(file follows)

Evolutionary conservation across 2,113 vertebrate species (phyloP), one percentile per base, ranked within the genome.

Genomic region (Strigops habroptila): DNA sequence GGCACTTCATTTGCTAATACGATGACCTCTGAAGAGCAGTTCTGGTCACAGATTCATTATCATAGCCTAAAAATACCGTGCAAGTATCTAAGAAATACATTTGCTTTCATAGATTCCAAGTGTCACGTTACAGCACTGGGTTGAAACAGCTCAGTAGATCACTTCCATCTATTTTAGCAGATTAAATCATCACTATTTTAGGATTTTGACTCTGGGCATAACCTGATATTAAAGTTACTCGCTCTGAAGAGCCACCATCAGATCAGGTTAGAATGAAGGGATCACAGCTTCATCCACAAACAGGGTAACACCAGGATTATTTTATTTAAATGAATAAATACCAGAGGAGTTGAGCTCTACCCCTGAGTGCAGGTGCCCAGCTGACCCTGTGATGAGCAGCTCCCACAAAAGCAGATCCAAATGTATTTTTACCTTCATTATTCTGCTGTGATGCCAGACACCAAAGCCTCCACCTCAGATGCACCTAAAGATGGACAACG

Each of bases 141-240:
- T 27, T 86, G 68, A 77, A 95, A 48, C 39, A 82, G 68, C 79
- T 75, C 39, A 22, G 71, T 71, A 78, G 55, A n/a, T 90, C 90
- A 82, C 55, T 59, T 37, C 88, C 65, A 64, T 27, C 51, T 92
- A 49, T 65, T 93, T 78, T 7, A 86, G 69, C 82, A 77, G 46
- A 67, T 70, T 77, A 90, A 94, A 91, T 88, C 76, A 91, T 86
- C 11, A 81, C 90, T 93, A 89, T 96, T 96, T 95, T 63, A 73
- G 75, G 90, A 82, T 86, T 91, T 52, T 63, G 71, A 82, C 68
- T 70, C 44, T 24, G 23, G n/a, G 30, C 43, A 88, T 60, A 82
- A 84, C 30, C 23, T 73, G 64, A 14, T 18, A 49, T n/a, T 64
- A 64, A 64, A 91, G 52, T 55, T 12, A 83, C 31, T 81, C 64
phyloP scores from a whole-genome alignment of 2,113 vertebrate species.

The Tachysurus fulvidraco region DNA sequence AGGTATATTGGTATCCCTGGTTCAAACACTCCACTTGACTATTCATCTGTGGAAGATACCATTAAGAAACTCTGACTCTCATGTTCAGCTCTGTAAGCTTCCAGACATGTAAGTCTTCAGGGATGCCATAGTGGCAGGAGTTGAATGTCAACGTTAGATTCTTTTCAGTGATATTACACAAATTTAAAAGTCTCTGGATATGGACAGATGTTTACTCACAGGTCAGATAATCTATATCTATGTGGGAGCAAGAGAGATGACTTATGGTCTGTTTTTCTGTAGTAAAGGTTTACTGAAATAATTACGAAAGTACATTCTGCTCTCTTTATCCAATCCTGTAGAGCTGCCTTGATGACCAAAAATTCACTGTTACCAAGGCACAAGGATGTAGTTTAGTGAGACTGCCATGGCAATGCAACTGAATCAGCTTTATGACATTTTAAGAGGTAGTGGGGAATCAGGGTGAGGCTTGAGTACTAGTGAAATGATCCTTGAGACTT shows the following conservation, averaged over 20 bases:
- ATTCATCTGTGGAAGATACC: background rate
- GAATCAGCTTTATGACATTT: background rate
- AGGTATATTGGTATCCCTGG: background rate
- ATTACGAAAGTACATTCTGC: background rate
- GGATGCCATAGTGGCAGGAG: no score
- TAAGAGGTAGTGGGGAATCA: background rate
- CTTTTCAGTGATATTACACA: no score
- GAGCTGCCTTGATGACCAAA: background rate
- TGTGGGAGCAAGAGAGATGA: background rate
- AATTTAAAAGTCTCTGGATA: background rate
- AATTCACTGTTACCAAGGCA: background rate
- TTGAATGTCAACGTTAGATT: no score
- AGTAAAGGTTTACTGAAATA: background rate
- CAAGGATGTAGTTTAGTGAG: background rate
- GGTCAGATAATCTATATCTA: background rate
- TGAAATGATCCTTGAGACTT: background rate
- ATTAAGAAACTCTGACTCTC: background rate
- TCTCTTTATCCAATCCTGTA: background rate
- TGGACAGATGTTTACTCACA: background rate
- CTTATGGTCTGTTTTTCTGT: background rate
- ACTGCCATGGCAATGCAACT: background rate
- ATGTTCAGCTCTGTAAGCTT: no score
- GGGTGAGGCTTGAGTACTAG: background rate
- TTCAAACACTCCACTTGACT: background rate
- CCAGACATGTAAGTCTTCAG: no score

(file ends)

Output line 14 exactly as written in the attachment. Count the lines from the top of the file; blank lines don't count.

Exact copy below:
phyloP scores from a whole-genome alignment of 2,113 vertebrate species.